Mitchells find fishy solution for tomato plants
Published 8:29 pm Wednesday, November 3, 2010
The story of the Mitchells’ giant tomato plant began with the simple purchase of what was thought to be just an ordinary tomato.
And, perhaps it was.
Maybe it was the trick that Johnny Mitchell had up his sleeve that grew a plant that rivaled Jack’s beanstalk.
In the spring, Larita Mitchell visited Buford’s Farmers Market in Atlanta with the Colley Senior Complex. The market features produce from around the world. Mitchell brought home a basket of red, unblemished tomatoes and they were so good that her mom, Mary, saved the seeds and her dad, Johnny, planted them.
“We didn’t dry the seeds or anything, I just planted them in a flower pot on the patio,” Mary Mitchell said.
The seeds grew big enough to be transplanted in a sunny spot in the Mitchells’ backyard.
Johnny Mitchell drove a PVC pipe into the ground next to the tomato plants and, every time he went fishing, he used the fish to fertilize the tomato plants.
“After I cleaned the fish, I’d throw what was left down in the PVC pipe,” he said. “Scales and all. Then, I’d fill the pipe with water so the fish would deteriorate. Every day or so, I put more water in the pipe and I kept a can on top to keep anything from getting down in the pipe.”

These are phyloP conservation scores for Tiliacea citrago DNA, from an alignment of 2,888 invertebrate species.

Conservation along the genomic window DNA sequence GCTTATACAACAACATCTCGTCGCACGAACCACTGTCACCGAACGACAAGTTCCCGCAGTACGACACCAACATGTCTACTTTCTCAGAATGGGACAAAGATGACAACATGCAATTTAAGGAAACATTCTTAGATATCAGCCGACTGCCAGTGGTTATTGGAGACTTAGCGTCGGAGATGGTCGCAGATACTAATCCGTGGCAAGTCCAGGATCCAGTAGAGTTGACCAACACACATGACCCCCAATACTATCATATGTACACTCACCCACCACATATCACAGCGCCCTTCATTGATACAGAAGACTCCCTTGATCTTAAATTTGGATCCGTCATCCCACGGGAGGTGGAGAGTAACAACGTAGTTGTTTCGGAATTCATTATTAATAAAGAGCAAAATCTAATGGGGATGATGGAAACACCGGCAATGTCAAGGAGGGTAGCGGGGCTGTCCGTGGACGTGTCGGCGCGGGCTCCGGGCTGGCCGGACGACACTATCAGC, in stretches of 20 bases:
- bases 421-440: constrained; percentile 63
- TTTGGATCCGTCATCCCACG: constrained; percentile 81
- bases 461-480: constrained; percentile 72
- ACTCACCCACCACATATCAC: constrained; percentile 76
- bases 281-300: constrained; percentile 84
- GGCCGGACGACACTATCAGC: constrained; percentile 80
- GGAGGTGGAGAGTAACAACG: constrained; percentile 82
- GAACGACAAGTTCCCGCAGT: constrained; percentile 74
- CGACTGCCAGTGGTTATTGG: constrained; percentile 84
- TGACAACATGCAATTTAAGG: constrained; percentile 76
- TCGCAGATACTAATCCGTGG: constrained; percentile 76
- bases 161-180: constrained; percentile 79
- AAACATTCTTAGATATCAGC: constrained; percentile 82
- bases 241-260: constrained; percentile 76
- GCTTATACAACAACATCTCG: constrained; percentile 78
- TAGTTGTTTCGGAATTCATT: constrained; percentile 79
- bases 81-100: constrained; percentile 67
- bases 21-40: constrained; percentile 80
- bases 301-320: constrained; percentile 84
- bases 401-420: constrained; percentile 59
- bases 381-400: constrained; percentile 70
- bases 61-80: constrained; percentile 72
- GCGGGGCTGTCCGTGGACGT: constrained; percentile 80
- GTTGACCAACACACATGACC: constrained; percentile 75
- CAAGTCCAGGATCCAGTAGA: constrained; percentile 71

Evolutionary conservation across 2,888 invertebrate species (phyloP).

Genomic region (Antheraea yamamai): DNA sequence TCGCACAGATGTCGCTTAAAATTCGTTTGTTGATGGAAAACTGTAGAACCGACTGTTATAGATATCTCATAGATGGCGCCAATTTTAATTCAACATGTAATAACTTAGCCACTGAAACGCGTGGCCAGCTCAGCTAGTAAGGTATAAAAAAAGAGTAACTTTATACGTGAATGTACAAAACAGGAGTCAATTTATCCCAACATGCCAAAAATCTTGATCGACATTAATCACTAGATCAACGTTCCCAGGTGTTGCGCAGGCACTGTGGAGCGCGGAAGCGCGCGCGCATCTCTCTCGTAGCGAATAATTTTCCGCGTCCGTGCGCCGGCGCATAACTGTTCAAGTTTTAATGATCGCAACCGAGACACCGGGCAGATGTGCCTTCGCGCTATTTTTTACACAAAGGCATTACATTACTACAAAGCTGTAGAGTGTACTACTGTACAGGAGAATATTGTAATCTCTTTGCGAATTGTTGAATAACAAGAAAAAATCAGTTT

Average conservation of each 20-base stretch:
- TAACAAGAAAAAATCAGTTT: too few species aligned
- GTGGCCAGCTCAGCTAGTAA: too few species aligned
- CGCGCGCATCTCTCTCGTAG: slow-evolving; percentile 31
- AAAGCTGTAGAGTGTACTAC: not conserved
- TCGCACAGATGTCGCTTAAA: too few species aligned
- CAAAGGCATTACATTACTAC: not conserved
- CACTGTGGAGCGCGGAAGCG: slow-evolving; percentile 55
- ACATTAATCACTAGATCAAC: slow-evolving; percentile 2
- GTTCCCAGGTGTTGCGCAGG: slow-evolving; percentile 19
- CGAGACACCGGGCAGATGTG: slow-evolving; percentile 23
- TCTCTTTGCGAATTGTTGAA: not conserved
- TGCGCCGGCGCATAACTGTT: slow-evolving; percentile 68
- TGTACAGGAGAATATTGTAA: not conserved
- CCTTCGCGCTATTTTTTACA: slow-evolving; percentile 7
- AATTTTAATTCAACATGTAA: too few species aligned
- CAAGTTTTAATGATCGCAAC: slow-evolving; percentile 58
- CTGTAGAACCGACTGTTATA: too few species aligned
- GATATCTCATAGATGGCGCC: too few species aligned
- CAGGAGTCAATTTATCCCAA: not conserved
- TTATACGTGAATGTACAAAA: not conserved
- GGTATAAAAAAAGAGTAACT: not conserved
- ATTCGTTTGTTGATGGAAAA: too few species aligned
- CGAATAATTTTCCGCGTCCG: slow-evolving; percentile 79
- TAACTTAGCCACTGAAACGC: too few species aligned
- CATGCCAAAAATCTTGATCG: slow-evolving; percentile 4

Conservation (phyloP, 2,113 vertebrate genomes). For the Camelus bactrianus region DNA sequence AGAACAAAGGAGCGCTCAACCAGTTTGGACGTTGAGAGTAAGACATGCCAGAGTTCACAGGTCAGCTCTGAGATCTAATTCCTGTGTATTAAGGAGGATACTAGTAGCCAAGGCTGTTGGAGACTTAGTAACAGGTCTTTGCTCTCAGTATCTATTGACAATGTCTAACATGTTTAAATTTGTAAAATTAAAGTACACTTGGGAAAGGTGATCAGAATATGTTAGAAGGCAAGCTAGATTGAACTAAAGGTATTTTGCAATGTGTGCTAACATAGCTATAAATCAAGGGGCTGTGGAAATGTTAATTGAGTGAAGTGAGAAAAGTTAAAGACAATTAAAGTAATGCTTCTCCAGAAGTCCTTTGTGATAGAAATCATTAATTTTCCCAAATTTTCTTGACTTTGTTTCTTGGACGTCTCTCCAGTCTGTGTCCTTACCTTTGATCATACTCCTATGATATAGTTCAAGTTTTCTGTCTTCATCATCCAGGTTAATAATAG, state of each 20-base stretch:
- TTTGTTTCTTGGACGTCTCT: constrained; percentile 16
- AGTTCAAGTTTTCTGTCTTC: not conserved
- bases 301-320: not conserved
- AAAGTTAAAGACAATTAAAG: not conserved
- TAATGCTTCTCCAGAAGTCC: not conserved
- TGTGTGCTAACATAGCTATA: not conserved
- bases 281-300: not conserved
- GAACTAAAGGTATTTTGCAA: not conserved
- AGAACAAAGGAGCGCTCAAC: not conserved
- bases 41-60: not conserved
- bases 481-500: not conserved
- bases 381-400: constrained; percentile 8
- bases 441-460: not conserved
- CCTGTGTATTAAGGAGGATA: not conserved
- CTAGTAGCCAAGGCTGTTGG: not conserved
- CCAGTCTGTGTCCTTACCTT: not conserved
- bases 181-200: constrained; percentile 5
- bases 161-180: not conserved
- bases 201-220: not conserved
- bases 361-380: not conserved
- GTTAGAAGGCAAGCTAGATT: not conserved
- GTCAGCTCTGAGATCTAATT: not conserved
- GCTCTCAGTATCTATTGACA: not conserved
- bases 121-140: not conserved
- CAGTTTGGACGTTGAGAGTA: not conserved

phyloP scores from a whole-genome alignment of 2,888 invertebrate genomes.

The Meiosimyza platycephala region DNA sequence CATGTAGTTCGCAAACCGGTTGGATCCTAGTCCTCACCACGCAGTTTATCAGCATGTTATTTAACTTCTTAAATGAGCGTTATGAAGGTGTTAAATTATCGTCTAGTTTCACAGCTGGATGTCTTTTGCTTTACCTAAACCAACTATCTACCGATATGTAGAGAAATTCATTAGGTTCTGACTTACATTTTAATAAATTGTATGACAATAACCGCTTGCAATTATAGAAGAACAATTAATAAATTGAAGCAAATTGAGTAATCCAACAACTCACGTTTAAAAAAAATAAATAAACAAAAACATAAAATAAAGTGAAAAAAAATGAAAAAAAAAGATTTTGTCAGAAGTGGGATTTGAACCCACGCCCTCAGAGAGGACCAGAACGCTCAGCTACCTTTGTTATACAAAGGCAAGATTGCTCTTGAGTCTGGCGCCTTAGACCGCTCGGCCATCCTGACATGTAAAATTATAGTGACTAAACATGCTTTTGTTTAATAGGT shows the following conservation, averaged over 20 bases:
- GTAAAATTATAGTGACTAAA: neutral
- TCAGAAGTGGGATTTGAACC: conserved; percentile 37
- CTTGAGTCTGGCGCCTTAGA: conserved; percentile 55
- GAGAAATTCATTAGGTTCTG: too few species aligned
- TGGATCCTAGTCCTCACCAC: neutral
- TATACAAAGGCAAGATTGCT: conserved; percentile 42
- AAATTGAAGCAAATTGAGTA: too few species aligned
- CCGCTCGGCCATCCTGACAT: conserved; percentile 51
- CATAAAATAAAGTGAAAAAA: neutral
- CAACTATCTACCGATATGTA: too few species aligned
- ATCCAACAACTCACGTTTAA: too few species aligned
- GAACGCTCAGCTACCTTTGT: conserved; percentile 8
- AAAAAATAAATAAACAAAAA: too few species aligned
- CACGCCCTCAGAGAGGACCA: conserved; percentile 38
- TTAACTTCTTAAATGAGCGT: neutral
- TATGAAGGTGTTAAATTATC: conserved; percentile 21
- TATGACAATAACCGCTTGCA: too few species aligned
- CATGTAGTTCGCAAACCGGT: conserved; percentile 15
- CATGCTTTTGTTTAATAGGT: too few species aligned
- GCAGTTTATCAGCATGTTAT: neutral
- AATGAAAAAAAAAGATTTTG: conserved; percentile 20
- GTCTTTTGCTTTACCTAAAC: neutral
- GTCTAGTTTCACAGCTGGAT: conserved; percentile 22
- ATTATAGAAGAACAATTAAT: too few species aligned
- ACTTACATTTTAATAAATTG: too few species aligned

And, the two plants grew and grew.
“The plants grew taller and taller and Johnny put two bundles of wire around them,” Mary Mitchell said. “They kept growing.”
Mitchell did a lot of fishing over the summer and kept the tomato plants well-fertilized.
And all of his fishing paid off.
His tomato plants have produced an over abundance of the biggest and best tomatoes anywhere around.
“There’s not a blemish on any of them.” Mitchell said, with producer pride. “Even at this late in the year, I’ve got 134 tomatoes on the five-foot plants. They grow in bunches. I’ve never seen anything like it.”
Mitchell said he believes that it’s the fish fertilizer that has made the tomato plants so productive.
“The Indians used fish to fertilize their corn and I believe the fish are the reason that these two plants have been so productive,” he said. “I’m going to keep them covered and, hopefully, they will make it through this cool snap. If they do, we could have tomatoes fresh off the vine on Thanksgiving.”